If you’re using LinkedIn correctly for personal branding and executive job search, you’re coming at it in two ways:
1. You’re building keyword-rich content to boost SEO (Search Engine Optimization) so your profile sits there working PASSIVELY for you – making you more visible and findable.
2. You’re PROACTIVELY using LinkedIn’s various activities and features to draw people to you and the value you offer.
This double-pronged strategy will boost your LinkedIn profile views, which means more people assessing and considering you for job opportunities.
Before I give you the clever LinkedIn personal branding tip, I want to lay out your LinkedIn strategy in more detail, and show you how leveraging the two prongs noted above will attract more people to your profile:
Using LinkedIn Passively to Promote Your Personal Brand
This is all about SEO, and here’s how it works in general . . . and for job search, in particular:
Google, LinkedIn and other search engines strive to deliver the most relevant, helpful search results, when you enter words and phrases in a browser.
One of the many factors they use to prioritize search results is on-topic content with substance, that includes the words and phrases being searched (that is, relevant keywords).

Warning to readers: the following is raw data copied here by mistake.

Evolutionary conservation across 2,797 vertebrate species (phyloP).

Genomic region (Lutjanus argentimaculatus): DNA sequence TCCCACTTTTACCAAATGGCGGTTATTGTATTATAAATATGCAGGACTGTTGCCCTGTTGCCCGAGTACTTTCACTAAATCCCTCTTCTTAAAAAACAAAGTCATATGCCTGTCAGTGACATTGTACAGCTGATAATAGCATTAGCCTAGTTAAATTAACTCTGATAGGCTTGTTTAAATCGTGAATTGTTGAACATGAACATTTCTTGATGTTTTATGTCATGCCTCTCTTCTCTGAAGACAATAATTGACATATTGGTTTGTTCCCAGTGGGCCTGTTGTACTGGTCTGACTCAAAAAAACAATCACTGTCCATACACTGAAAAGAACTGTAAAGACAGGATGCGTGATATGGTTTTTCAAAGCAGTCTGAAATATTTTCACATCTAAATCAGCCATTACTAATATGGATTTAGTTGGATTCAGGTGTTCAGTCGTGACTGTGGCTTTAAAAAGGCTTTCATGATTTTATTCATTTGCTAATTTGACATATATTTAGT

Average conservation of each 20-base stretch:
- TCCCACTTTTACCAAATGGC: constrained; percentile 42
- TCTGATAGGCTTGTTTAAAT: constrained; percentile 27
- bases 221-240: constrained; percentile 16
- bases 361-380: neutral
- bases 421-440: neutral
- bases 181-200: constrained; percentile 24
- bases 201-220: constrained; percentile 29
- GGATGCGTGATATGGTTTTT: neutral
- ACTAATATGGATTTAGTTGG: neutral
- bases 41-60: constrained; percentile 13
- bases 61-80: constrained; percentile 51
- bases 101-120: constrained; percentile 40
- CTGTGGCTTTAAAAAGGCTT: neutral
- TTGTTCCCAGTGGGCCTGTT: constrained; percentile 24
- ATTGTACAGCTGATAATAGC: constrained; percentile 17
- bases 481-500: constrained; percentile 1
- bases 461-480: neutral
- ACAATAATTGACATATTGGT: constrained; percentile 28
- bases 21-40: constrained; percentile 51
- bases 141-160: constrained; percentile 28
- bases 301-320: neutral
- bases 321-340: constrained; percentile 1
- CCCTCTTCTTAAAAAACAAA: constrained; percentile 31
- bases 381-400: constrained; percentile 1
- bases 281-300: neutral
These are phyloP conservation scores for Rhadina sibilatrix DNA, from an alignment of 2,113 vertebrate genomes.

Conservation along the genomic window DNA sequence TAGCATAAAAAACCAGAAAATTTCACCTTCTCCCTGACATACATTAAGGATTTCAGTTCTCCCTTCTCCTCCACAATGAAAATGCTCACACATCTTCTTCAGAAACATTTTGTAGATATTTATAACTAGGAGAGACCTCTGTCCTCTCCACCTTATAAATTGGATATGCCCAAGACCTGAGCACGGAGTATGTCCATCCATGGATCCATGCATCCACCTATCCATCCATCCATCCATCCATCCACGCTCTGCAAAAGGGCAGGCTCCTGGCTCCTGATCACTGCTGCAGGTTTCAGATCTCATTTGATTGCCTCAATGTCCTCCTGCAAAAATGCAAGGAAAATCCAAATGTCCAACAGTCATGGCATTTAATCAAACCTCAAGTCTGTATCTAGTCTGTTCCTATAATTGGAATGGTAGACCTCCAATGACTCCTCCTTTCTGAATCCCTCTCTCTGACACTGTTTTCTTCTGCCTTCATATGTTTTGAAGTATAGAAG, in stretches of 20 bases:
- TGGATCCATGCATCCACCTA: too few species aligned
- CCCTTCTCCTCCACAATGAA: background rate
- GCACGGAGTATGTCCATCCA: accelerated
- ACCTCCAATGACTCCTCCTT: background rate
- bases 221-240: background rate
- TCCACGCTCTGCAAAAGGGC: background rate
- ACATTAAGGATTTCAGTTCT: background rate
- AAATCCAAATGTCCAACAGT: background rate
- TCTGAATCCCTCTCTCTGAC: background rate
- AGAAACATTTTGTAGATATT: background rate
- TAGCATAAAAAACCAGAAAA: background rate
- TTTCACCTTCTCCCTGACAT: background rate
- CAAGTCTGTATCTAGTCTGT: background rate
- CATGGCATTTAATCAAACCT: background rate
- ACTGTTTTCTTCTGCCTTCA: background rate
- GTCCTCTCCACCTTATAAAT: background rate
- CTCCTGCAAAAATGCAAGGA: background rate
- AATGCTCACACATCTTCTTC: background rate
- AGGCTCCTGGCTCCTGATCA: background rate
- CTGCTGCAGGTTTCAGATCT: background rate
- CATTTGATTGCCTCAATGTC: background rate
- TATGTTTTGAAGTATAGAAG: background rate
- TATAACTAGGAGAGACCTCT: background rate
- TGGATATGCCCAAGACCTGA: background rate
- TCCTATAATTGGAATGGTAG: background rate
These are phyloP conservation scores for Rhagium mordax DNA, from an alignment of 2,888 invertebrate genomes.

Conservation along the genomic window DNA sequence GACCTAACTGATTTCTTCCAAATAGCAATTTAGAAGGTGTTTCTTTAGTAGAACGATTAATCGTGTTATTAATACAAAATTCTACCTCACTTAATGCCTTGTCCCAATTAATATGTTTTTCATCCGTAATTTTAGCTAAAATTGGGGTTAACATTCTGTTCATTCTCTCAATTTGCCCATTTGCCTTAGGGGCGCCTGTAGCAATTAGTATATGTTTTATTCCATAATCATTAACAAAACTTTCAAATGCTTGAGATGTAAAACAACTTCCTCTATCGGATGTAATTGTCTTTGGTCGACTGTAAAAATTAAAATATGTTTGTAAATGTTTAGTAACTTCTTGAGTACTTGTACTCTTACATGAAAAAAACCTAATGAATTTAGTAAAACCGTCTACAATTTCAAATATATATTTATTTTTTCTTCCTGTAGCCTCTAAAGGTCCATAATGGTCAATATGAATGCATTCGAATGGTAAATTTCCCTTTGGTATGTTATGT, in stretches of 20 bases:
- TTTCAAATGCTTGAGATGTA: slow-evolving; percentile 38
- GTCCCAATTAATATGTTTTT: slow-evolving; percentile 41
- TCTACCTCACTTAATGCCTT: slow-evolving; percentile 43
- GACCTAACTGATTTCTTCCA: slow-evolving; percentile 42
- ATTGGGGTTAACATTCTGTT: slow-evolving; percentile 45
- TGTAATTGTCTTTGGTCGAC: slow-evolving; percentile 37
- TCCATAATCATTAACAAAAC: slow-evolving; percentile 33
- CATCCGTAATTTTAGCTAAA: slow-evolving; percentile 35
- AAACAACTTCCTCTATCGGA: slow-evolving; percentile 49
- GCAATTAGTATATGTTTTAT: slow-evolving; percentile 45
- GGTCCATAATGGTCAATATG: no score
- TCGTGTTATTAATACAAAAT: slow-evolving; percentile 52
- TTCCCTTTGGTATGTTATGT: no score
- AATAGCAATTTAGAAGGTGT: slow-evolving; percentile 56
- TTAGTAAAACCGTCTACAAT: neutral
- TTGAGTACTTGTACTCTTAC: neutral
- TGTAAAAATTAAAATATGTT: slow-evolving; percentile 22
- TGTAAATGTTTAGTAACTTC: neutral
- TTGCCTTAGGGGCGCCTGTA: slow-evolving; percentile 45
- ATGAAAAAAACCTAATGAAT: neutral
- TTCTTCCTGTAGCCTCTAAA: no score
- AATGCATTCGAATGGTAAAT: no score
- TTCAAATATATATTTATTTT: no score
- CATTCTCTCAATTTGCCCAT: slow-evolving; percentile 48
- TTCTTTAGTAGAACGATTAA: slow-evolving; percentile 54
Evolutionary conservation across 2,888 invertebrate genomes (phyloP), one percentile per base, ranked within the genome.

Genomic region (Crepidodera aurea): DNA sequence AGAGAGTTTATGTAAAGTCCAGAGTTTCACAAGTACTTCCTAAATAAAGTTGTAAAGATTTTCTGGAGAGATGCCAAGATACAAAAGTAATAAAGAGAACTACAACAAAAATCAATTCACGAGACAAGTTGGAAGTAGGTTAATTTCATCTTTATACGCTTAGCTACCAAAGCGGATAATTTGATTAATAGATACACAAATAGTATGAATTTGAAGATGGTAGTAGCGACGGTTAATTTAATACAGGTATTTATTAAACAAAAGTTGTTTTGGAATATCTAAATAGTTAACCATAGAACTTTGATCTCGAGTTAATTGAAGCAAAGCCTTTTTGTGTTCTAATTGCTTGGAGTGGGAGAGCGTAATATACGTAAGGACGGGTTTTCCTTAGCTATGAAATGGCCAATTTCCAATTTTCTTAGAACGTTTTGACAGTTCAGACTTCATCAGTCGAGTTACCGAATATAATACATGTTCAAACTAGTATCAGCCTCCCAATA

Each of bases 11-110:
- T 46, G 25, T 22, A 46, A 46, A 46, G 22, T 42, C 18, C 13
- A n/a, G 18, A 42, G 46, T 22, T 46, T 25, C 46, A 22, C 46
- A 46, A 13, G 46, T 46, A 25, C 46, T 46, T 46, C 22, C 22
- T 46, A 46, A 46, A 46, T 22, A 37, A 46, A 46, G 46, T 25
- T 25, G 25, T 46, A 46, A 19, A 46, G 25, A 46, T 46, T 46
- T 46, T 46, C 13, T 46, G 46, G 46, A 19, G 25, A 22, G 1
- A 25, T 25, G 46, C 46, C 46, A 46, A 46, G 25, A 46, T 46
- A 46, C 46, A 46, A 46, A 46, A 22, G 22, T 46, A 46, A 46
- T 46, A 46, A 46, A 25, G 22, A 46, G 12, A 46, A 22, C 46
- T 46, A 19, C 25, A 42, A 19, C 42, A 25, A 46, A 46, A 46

When people look online to find people to meet their various needs, they search certain keywords and see what comes up.
You know this, if you’ve ever searched online for a professional to help you with home repairs, or other services, or if you’re researching various topics.
You search for, say, “heating contractor, [your city, state]” and begin the process of assessment and selection, based on what you find.
SEO works pretty much the same way in executive job search as it does in daily life.
Recruiters and hiring decision makers search on keywords relevant to the kinds of candidates they’re seeking, such as “Information Technology Executive, Enterprise Business Systems”.
Working from this understanding, you need to determine which are the right keywords for your particular job search.
Then you need to place those keywords in the right places in your LinkedIn profile and any other online content you create.
How do you uncover the right keywords for your LinkedIn profile?
You’ll find the right keywords for you through your targeting and research work.
As you suss out information about each of the companies you want to work for, you’ll come across the particular problems and challenges they face now. And, if you review job postings of theirs, you’ll see what skills they’re looking for. You can then determine which skills of yours will help them with these problems. In other words, you’ll uncover the skill sets, areas of expertise and other qualifications they are looking for.
These words and phrases are the relevant keywords you need to use in all your personal marketing materials – LinkedIn profile, resume, biography, cover letters, etc.
For instance, SEO-boosting keywords might look like this for a sales and marketing professional – Sales & Marketing Strategy, Change Management, Product Development, Emerging Technology Launch, etc.
Strategically placed, the right keywords elevate your search rankings in LinkedIn’s search engine, increasing your profile’s SEO and significantly boosting your profile views.